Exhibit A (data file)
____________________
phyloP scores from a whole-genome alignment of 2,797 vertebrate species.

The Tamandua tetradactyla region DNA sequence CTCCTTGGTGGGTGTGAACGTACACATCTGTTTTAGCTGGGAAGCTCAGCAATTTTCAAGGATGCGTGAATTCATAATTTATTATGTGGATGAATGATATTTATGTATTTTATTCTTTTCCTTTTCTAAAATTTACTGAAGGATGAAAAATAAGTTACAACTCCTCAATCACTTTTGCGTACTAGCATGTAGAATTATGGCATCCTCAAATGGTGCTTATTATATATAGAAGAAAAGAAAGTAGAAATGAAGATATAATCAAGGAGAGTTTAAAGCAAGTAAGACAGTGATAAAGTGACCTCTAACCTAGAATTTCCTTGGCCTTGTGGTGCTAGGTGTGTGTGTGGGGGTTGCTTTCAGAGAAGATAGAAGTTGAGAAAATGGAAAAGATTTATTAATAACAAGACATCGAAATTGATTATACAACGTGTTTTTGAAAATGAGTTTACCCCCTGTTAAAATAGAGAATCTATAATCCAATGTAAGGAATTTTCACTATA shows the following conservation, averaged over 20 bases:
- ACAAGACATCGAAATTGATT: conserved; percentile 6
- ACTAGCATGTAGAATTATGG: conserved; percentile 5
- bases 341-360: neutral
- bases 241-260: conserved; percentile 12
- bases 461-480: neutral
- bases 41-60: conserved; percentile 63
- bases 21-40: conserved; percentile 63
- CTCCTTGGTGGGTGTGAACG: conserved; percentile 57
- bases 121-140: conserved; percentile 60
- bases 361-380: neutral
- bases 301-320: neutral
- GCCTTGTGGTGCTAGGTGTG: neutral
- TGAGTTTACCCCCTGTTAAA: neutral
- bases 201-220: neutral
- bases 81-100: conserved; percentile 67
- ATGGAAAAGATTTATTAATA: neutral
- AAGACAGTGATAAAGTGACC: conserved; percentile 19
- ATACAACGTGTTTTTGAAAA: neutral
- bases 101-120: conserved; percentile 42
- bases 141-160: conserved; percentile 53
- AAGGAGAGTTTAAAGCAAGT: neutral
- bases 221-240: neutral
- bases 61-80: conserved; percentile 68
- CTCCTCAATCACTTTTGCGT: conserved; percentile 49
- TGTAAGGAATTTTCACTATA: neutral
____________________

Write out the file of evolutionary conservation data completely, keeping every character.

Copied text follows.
phyloP scores from a whole-genome alignment of 2,797 vertebrate species.

The Tamandua tetradactyla region DNA sequence CTCCTTGGTGGGTGTGAACGTACACATCTGTTTTAGCTGGGAAGCTCAGCAATTTTCAAGGATGCGTGAATTCATAATTTATTATGTGGATGAATGATATTTATGTATTTTATTCTTTTCCTTTTCTAAAATTTACTGAAGGATGAAAAATAAGTTACAACTCCTCAATCACTTTTGCGTACTAGCATGTAGAATTATGGCATCCTCAAATGGTGCTTATTATATATAGAAGAAAAGAAAGTAGAAATGAAGATATAATCAAGGAGAGTTTAAAGCAAGTAAGACAGTGATAAAGTGACCTCTAACCTAGAATTTCCTTGGCCTTGTGGTGCTAGGTGTGTGTGTGGGGGTTGCTTTCAGAGAAGATAGAAGTTGAGAAAATGGAAAAGATTTATTAATAACAAGACATCGAAATTGATTATACAACGTGTTTTTGAAAATGAGTTTACCCCCTGTTAAAATAGAGAATCTATAATCCAATGTAAGGAATTTTCACTATA shows the following conservation, averaged over 20 bases:
- ACAAGACATCGAAATTGATT: conserved; percentile 6
- ACTAGCATGTAGAATTATGG: conserved; percentile 5
- bases 341-360: neutral
- bases 241-260: conserved; percentile 12
- bases 461-480: neutral
- bases 41-60: conserved; percentile 63
- bases 21-40: conserved; percentile 63
- CTCCTTGGTGGGTGTGAACG: conserved; percentile 57
- bases 121-140: conserved; percentile 60
- bases 361-380: neutral
- bases 301-320: neutral
- GCCTTGTGGTGCTAGGTGTG: neutral
- TGAGTTTACCCCCTGTTAAA: neutral
- bases 201-220: neutral
- bases 81-100: conserved; percentile 67
- ATGGAAAAGATTTATTAATA: neutral
- AAGACAGTGATAAAGTGACC: conserved; percentile 19
- ATACAACGTGTTTTTGAAAA: neutral
- bases 101-120: conserved; percentile 42
- bases 141-160: conserved; percentile 53
- AAGGAGAGTTTAAAGCAAGT: neutral
- bases 221-240: neutral
- bases 61-80: conserved; percentile 68
- CTCCTCAATCACTTTTGCGT: conserved; percentile 49
- TGTAAGGAATTTTCACTATA: neutral